But how much traffic does our website need? Here’s an example, let’s suppose that our website delivers a million page views each month and that the average weight of each page (including HTML, images, and any other multimedia elements) is 300 Kb. At this point it would be enough to carry out a simple multiplication:
1,000,000 * 300 Kb = 286 GB
The data obtained, as mentioned, is purely indicative but still represents a useful reference in choosing your new free VPS.
It is very important to know and correctly evaluate the provider’s infrastructure’s overall characteristics, from which we have decided to purchase your new VPS hosting. With the term “infrastructure,” we refer to a set of overall characteristics concerning the network, hardware, and some software characteristics.
When purchasing a new VPS server, it is advisable to check whether there is an automatic backup service or the possibility of performing a manual backup. In this way, we will be sure to have all the necessary tools to guarantee our valuable data.
Often, this is a neglected aspect when choosing a VPS hosting, but knowing the actual geographical location (geolocation) of the servers can be quite important for a double order of aspects. First of all, the geographical proximity of the server with the target audience of your site helps to improve its performance. It is inevitable that proximity affects travel times (of data) from one node to another in the network. Correct IP geolocation will also help your site from an SEO point of view, as it increases the loading speed of web pages and will allow you to improve your position in the Google SERPs (in reference to our target market, of course).
When choosing the VPS hosting, it is good to inquire in advance about the location of the servers and/or about the possible choice (now offered by many providers) about the geographical location of the data center in which VPS is activated.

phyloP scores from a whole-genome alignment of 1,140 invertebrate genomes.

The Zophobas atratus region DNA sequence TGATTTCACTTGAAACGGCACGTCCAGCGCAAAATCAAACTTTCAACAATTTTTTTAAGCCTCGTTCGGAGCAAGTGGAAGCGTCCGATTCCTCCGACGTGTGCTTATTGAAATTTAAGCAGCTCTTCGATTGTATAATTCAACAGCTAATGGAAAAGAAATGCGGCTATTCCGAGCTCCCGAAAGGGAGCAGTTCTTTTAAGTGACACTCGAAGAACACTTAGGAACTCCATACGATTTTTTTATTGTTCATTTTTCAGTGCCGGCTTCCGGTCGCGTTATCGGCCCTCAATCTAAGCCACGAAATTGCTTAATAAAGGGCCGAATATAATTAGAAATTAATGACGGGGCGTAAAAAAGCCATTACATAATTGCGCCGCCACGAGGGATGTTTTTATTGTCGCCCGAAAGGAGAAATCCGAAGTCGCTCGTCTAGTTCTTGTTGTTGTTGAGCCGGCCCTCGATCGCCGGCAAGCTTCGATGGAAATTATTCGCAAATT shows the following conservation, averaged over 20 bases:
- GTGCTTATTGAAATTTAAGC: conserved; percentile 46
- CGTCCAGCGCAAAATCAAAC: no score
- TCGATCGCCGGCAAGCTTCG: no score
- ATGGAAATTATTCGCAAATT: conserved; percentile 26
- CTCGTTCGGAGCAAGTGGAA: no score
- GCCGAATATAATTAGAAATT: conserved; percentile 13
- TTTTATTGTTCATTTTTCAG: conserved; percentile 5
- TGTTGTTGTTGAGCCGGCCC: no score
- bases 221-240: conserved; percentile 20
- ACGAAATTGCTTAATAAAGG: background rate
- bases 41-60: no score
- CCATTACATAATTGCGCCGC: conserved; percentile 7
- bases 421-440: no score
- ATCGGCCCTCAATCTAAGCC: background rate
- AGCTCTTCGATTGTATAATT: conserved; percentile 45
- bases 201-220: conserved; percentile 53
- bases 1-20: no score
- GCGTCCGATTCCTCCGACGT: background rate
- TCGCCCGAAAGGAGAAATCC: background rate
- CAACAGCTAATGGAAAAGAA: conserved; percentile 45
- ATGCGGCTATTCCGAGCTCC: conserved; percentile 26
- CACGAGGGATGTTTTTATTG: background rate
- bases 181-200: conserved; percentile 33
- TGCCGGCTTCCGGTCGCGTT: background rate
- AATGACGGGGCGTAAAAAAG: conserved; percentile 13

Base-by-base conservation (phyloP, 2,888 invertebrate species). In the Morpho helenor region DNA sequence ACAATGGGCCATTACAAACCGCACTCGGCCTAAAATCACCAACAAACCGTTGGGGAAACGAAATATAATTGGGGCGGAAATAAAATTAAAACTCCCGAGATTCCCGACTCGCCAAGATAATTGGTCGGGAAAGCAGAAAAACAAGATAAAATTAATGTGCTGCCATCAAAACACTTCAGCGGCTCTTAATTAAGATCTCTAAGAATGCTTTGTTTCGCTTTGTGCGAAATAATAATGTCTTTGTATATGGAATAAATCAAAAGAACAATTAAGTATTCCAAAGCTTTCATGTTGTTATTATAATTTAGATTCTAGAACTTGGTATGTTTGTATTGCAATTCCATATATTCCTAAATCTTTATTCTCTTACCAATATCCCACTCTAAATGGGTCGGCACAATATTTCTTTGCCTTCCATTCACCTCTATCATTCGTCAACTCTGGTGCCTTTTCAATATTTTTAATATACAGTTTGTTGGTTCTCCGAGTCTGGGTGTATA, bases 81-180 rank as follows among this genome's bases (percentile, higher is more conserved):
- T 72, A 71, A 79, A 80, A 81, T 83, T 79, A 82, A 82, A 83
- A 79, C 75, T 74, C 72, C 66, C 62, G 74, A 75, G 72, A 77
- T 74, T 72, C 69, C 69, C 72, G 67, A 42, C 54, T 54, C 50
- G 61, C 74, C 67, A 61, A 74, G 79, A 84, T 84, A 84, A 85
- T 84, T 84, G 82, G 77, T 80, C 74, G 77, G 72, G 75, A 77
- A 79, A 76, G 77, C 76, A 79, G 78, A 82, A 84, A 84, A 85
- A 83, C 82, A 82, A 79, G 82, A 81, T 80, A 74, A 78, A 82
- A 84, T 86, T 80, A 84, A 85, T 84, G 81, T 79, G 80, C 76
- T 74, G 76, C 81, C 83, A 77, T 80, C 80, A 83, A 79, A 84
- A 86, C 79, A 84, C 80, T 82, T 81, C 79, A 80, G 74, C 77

A golden rule in the web hosting industry is to always inquire about guaranteed service levels (SLAs) before buying. Certainly, the most important data concerns the guaranteed uptime. In these cases, the guarantee of a high continuity of the service being provided for forms of compensation if the promised level is not maintained.
How can we not talk about assistance? It is a crucial element in the world of web hosting. But in the case of VPS hosting, it is important to make a distinction: when you buy a virtual server, you normally assume the responsibility of making it work properly.
However, it must be emphasized that the service provider is always and in any case required to offer technical assistance on all problems related to infrastructure and the Network. Therefore it is always good to choose a company that offers timely assistance, better if 24 hours 365 days a year.
Obviously, the price cannot be ignored, but – this must never be the only criterion of choice. The economic factor must be carefully weighed within the context of our needs and expectations, remembering that too basic levels of price risk corresponding to very high levels of dissatisfaction.